Table of Contents

If you haven’t been using javascript es6 you have been missing out on the awesome benefits and features it provides.

Javascript es6 is also known as ECMAScript 6 and ECMAScript 2015.

I use it anytime I can because it helps me to write cleaner code and it’s actually fun to use. Throughout this article, I will show you how to use es6 features.

Here’s a list of some of the es6 features we will cover:

  • Let and Const
  • Template Literals
  • Arrow functions
  • Array and object destructing
  • Rest Parameter and Spread Operator

Let and Const

let is similar to var except that let is only accessible within its block levels. var data is wild an free and is only function scope.

if (true) {
  let tamed = 1
  var wildAndFree = 2
Output: 2
trying to console log tamed will give an error

const is used to make a variable immutable, meaning that it can’t be changed.

const age = 24
age = 25 // This will produce an error

Objects and arrays are reference types. Therefore, you can edit a const array because you are editing the reference that holds your data and not the actual variable.

const heights = [5.11, 7.2, 3.9, 6.0]
// Outpus: Array(3) [5.11, 7.2, 3.9, 4.10]

Template Literals

This handy feature allows us to output variables in a string in one go.

let fullName = "TJ Gore"

// ES5 old way
console.log(fullName + 'loves to code!')

// ES6 new way
console.log(`${fullName} loves to code!`)
// Both Output: TJ Gore loves to code!

Make sure to use backticks instead of quotes with template literals. Backticks in es6 also allow us to simplify outputting multiple lines of text.

// ES5 old way
let essay = "Hi everyone \n\
Thank you for reading and \n\
have a nice day."

// ES6 new way
let essay = `Hi everyone
Thank you for reading and
have a nice day.`

Arrow functions

Arrow function helps us to write an anonymous function cleaner. It also makes the this keyword work and behave properly.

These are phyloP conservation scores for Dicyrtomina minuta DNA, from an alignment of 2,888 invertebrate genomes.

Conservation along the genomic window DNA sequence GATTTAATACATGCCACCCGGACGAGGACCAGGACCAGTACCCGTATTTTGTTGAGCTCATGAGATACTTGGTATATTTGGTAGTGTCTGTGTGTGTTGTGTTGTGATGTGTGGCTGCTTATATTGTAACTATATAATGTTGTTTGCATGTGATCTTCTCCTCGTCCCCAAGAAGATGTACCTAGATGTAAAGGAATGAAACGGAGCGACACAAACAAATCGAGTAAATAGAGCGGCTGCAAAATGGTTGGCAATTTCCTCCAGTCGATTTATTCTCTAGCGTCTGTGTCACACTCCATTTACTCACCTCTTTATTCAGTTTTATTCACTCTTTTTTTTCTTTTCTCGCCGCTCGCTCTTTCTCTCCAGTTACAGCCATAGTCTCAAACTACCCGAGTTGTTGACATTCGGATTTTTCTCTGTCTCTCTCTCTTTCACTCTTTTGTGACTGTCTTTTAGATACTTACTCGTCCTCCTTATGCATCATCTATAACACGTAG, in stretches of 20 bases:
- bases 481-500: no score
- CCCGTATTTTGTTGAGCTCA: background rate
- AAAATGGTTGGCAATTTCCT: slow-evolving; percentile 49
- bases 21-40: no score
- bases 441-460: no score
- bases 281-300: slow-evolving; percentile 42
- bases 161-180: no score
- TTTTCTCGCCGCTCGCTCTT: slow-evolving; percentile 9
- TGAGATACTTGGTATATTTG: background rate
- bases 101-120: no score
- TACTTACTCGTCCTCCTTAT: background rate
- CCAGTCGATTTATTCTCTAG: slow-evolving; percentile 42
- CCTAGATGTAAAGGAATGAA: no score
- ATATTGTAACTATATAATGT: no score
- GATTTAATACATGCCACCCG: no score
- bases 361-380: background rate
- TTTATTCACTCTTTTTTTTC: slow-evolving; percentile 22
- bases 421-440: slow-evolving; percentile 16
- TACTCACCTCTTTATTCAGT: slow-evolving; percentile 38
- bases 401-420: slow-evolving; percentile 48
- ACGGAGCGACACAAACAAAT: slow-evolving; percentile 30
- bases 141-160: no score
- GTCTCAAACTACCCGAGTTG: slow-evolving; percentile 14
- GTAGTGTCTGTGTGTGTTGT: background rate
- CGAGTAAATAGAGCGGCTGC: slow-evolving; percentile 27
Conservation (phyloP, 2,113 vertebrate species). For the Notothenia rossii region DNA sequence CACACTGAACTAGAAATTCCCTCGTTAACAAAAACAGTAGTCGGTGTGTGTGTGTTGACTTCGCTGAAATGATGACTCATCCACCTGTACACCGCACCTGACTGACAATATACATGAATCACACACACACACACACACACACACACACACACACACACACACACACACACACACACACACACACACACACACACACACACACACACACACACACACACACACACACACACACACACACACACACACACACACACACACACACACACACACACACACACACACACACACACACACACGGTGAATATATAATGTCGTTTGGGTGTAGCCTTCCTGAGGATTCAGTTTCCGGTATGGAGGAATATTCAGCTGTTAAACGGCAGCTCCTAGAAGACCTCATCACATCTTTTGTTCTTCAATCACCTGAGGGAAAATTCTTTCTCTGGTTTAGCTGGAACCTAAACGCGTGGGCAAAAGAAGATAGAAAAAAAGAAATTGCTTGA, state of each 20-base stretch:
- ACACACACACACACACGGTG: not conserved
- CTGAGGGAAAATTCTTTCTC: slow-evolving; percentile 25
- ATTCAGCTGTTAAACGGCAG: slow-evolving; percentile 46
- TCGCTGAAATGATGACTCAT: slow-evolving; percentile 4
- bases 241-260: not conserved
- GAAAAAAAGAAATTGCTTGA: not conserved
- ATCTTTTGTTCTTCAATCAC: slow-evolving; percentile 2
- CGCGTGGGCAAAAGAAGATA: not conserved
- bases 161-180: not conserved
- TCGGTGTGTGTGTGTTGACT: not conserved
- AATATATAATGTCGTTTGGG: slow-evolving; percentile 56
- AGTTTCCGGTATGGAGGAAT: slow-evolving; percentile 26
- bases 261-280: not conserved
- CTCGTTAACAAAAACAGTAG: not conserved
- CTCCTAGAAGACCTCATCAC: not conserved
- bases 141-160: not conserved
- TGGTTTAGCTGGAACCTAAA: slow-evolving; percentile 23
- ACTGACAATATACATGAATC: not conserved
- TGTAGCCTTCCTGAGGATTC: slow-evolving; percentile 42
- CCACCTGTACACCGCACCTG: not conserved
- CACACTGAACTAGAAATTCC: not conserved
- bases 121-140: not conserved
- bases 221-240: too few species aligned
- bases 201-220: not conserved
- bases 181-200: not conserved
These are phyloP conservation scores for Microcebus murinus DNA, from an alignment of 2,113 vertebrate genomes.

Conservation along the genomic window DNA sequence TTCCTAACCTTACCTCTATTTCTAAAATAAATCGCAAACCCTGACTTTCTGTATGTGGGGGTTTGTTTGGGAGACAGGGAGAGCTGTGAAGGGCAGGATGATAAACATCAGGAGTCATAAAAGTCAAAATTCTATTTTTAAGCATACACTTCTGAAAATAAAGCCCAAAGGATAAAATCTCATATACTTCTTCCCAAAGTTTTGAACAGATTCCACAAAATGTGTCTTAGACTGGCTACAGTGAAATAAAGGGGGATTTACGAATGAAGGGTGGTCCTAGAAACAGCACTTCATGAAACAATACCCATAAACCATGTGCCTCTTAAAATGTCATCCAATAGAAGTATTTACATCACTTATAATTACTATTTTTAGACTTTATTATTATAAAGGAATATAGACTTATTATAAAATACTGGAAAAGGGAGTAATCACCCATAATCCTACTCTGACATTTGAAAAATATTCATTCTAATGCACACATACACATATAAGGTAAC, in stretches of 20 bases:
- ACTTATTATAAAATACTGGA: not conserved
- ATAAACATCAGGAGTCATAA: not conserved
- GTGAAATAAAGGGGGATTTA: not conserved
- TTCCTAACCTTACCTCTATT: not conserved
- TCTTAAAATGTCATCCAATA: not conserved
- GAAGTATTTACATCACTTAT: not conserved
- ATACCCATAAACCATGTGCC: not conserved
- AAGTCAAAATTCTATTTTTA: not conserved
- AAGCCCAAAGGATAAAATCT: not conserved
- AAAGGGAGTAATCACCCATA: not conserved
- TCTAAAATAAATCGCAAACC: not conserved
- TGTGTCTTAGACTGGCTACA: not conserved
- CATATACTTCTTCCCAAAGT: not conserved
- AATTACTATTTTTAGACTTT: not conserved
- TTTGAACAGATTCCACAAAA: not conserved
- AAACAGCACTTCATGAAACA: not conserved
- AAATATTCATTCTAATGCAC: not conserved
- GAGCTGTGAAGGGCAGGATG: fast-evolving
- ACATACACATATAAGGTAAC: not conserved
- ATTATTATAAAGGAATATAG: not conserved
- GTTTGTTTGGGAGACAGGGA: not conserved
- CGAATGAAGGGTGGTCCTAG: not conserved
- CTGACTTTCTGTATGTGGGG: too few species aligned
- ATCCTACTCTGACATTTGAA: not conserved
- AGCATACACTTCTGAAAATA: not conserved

// ES5 Old way
const calculateTax = function(total, tax) {
  return total * (tax/100)

// ES6 New way
Automatically returns the result
const calculateTax = (total, tax) => total * (tax/100)

console.log(calculateTax(100 , 15))
// Output: 15

const add = (a, b) => { 
  if (a !== 0 && b !== 0) {
    return a + b
  } else return 0 
console.log(add(1, 6))
// Output: 7

With the Arrow function, there is no need to use the return keyword if the function’s body is one line. You also don’t need the function keyword to initiate a function.

You can also use the arrow function with array functions such as map filter and find.

const numbers = [90, 5 , 24, 78, 13]
let result => console.log(number))

result = numbers.filter((n) => n >= 50)
// Output: Array(2) [90, 78]

result = numbers.find(number => number === 24)
// Output: 24

Array and Object Destructing

Destructing pulls out only the variables that are needed from an object or array and ignores the rest. Object variables must be pulled by name, while array variables names are made up since they are indexed and nameless.

Object code example

const person = {
  name: "Tyndale",
  age: 26,
  weight: 150

// ES5 Old way
const name =
const age = person.age
console.log(name, age)

// ES6 New way
// only pulls out the name and age property from person and ignores everything else
const { name, age } = person 
console.log(name, age)

ES5 Old way
Passes in the entire Object into the function
const getName = (personData) => {

ES6 New Way
Only pulls out the object variables that are needed 
const getName = ({ name }) => {

Array code example

const hobbies = ["drawing", "basketball", "football"]
const [hobby1, hobby2] = hobbies
// Result: drawing basketball

This comes in pretty handy. Keep this one in your pocket.

Rest and Spread Operators

The rest and spread operator are another 2 new features introduced in es6 that I commonly use. The rest operator bundles up the variables passed to a function into an array.

// ES5 Old way
const toArray = (a, b) => {
  return [a, b]
toArray(1, 2)
Result: [1, 2]
toArray can only take 2 args

// ES6 New way
const toArray = (...args) => {
  return args
toArray(1, 2, 3, 4)
toArray(1, 2)
Result: [1, 2, 3, 4] and [1, 2]
toArray can take any number of args

The spread operator takes an object or an array and pulls out all the variables and assigns them to the variable.

const fruits = ["apples", "bananas", "grapes", "strawberries"]
let copyFruits = [fruits]
let copyFruits2 = [...fruits]

Results: copyFruits = [["apples", "bananas", "grapes", "strawberries"]]
copyFruits2 = ["apples", "bananas", "grapes", "strawberries"]